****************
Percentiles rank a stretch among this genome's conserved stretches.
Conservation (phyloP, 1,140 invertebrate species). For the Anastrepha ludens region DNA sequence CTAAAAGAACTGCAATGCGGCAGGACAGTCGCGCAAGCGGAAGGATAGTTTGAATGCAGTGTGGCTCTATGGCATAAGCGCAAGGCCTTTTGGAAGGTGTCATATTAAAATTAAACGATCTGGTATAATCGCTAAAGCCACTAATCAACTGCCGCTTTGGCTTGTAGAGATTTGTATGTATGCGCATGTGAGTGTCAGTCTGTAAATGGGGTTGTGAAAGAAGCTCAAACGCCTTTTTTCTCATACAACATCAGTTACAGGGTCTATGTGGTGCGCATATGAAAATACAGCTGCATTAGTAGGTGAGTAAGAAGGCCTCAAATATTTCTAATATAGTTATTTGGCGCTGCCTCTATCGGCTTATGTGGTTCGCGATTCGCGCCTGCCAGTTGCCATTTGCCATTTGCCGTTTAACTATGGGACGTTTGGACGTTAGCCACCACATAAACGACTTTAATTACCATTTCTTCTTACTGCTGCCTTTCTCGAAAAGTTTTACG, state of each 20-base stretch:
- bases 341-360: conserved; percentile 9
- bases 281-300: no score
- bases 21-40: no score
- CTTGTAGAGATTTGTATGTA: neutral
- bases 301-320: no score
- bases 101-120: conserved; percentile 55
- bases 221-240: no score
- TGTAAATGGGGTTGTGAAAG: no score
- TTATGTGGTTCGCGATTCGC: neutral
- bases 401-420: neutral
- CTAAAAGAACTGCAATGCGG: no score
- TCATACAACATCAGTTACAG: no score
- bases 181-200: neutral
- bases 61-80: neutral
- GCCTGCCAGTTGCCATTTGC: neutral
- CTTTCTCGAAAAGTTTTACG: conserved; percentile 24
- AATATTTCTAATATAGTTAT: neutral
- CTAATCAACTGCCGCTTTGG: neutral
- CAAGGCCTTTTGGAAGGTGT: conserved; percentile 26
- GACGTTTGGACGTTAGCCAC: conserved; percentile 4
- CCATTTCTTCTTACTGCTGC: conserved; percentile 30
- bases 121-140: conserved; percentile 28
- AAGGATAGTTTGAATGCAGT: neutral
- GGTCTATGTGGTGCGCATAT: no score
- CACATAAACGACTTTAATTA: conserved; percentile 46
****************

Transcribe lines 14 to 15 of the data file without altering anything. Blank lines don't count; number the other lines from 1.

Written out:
- TCATACAACATCAGTTACAG: no score
- bases 181-200: neutral